Find out how your citizen representatives are monitoring zoo planning, construction and spending.
When voters supported a bond for zoo improvements in 2008, they also approved forming a committee of citizens to monitor how their dollars are spent. Learn more about your citizen representatives.
In 2008, voters across the Portland metropolitan region supported a $125 million bond for Oregon Zoo improvements. The bond put the zoo in a strong position to protect animal health and safety, increase access to conservation education and reduce water and energy consumption. The projects include a Veterinary Medical Center, Penguinarium Filtration Upgrade, Condors of the Columbia, Elephant Lands, Education Center, Polar Passage (polar bear habitat), Primates Habitat and Rhino Habitat.
The Oregon Zoo Bond Citizens' Oversight Committee was created to provide a third-party review of the Oregon Zoo Infrastructure and Animal Welfare Bond Program to the Metro Council and citizens. The committee is looking at how decision-making occurs and how business is conducted, as well as determining whether the program is on the right path in terms of structure, management, expenditures, personnel and achievement of defined goals. Members include professionals with experience in construction, sustainability, animal welfare, labor, finance, public budgeting and auditing, and general business.
Committee Chair: Ruth Shelly
Ruth Shelly, executive director of Portland Children’s Museum, leads a learning complex that consists of a children’s museum, private preschool, public K-5 charter school and research center, with a total staff of 37 full-time and 28 part-time employees, $3.8 million annual budget, and more than 313,000 visitors annually. Shelly is a lifelong museum professional who started in exhibit design and moved to administration, serving in art, history, natural history, and science museums – as well as an aquarium – before entering the children’s museum field. She has served on museum association boards at the state, regional, and national level, having recently completed two terms with the Association of Children’s Museums. In her present role, Shelly is at the nexus of informal, formal and professional learning, and is particularly interested in the role that museums can play in shaping the future of educational systems in the United States. Prior to moving to Portland in 2013, Shelly served as Executive Director of the Madison Children’s Museum during its move to a renovated historical building, which became the first LEED-certified museum in Wisconsin, and a 2011 recipient of the IMLS National Medal for Museum and Library Service.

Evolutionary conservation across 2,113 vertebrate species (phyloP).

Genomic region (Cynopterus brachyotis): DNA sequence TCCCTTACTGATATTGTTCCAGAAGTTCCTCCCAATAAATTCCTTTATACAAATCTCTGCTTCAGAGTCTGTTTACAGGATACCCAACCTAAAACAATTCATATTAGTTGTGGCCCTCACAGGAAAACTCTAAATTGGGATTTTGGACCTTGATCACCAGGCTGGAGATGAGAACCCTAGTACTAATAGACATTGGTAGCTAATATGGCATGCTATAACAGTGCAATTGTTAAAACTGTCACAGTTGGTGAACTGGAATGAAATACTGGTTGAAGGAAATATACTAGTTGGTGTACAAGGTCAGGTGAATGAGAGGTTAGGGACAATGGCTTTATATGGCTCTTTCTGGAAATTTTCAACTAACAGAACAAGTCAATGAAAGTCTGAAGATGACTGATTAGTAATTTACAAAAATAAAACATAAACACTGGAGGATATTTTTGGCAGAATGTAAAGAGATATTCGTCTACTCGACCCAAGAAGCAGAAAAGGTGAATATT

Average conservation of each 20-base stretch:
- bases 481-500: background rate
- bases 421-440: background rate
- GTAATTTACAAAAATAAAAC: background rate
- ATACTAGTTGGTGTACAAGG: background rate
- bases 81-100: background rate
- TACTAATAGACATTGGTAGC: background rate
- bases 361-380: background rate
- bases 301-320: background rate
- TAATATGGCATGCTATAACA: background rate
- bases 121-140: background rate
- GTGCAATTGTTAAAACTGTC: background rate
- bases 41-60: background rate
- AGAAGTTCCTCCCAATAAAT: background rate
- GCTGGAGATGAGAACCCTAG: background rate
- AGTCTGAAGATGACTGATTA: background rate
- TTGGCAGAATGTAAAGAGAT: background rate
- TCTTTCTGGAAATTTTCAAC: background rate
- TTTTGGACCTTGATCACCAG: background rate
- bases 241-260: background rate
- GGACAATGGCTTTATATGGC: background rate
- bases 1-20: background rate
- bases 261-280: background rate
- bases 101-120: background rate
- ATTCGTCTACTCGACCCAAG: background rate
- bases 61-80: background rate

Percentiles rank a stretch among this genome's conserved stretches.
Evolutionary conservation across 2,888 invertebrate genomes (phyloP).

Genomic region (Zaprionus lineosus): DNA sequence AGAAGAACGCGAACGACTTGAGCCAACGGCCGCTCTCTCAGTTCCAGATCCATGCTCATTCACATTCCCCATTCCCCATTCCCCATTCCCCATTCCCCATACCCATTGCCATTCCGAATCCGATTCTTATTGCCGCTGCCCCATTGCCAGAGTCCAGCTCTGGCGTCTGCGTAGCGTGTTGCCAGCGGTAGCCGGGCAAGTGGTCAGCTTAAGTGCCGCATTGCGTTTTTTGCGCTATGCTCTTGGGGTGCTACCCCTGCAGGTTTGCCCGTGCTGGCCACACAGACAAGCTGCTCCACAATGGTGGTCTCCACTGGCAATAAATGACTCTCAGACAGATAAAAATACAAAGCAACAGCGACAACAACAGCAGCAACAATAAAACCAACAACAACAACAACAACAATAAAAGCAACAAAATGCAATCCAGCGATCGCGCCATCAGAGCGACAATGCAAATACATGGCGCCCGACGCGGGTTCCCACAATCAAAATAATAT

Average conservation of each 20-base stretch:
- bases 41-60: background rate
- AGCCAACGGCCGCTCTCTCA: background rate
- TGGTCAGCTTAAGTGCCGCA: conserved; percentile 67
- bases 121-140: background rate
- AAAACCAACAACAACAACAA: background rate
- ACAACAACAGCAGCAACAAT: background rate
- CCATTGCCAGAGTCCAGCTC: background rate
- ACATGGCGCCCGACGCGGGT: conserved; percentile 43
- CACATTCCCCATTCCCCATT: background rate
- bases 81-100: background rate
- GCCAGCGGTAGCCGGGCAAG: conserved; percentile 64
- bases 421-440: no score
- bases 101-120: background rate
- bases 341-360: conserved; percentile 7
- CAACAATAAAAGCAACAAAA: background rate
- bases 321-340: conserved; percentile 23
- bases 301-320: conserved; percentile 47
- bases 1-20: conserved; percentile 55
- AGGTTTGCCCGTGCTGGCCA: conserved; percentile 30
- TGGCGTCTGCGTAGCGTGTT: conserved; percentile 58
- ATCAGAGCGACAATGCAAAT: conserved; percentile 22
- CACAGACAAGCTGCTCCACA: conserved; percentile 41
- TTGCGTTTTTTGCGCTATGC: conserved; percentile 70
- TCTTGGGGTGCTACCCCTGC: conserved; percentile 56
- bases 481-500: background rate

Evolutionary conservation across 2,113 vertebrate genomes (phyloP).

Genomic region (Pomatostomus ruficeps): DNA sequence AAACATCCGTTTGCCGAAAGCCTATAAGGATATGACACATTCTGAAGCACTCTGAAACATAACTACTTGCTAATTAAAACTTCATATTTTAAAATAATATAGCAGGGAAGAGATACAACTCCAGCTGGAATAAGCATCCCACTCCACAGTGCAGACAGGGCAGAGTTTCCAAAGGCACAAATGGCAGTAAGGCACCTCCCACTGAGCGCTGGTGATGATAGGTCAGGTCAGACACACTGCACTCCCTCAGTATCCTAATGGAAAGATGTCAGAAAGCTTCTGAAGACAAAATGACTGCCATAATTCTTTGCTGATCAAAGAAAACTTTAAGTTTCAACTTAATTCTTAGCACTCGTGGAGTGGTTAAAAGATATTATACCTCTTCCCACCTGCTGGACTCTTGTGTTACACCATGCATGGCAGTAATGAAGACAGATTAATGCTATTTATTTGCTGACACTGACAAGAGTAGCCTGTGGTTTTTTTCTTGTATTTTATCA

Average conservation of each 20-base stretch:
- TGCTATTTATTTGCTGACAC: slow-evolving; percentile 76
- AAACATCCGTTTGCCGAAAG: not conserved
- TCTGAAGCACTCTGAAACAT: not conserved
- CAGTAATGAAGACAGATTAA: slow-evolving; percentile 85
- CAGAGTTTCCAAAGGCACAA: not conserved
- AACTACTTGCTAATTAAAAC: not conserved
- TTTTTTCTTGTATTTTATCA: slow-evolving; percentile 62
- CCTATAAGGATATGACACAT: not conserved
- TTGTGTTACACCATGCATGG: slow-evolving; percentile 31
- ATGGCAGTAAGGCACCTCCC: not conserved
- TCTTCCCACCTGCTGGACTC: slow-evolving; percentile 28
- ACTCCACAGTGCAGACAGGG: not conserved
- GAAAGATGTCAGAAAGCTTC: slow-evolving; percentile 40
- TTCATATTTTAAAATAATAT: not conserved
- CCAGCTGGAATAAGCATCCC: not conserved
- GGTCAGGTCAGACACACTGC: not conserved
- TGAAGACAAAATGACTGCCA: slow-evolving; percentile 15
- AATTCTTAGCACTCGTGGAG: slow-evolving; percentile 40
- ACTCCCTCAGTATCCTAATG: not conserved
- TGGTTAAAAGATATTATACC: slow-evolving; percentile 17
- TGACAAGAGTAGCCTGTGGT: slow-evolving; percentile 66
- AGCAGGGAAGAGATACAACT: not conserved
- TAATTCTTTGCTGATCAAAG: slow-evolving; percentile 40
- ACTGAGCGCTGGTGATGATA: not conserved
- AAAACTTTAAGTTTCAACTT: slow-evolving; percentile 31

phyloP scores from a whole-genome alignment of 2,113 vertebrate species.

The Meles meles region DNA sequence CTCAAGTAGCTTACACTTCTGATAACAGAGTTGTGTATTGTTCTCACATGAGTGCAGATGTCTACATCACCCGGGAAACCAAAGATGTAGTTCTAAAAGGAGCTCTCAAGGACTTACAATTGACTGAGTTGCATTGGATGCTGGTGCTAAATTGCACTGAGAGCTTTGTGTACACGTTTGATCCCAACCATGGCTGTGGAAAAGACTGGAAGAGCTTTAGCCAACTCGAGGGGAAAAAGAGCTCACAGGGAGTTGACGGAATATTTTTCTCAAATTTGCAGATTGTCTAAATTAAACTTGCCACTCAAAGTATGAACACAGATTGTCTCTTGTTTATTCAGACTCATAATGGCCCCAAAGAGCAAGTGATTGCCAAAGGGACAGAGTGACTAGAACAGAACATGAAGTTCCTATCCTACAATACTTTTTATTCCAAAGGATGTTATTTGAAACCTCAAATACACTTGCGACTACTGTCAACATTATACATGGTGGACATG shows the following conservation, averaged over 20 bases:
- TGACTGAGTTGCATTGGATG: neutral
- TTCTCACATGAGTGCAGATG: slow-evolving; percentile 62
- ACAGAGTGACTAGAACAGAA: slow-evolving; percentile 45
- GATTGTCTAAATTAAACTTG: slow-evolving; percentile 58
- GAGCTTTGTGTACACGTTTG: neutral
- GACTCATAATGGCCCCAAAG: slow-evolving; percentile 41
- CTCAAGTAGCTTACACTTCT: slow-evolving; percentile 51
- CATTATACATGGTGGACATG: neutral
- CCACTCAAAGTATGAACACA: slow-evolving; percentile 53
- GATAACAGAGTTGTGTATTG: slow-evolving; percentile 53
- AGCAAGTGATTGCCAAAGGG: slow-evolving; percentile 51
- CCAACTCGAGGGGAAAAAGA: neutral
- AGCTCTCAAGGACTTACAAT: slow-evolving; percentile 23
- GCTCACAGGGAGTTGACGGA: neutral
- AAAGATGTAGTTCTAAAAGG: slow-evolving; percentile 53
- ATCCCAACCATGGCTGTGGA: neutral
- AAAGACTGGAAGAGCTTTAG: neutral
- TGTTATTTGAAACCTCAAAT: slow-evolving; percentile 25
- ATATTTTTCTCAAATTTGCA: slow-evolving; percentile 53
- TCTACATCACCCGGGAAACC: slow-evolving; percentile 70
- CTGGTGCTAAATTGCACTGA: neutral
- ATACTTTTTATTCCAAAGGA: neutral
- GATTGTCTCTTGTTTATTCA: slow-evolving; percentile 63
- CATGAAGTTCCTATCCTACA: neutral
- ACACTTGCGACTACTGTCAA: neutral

Noah Bishop is an attorney and the proud father of two young zoo enthusiasts. A graduate of Lewis and Clark Law School, he has focused his practice on debtor-creditor law, and now runs his own law firm, Bishop Bankruptcy Law. He volunteers at The Bankruptcy Clinic, a free service provided by the lawyers of the Oregon State Bar.
Linda S. Craig
Linda S. Craig recently retired from her tax and accounting practice, Linda S. Craig, LLC. She holds licenses as a Certified Public Accountant and Certified Financial Planner. She is familiar with citizen oversight committees, having served five years, including a term as chairperson, on the Metro Natural Areas Performance Oversight Committee. She was also on the Advisory Committee for Clean Water Services in Washington County. Since moving to Portland in 1970, she has been on several boards of directors of conservation organizations, including many years with the Audubon Society of Portland. Now she is treasurer of the Xerces Society, an international not-for-profit dedicated to the protection of invertebrate species and their habitats. She is also treasurer of the board of Portland Homeless Family Solutions, which helps homeless families find and keep permanent housing.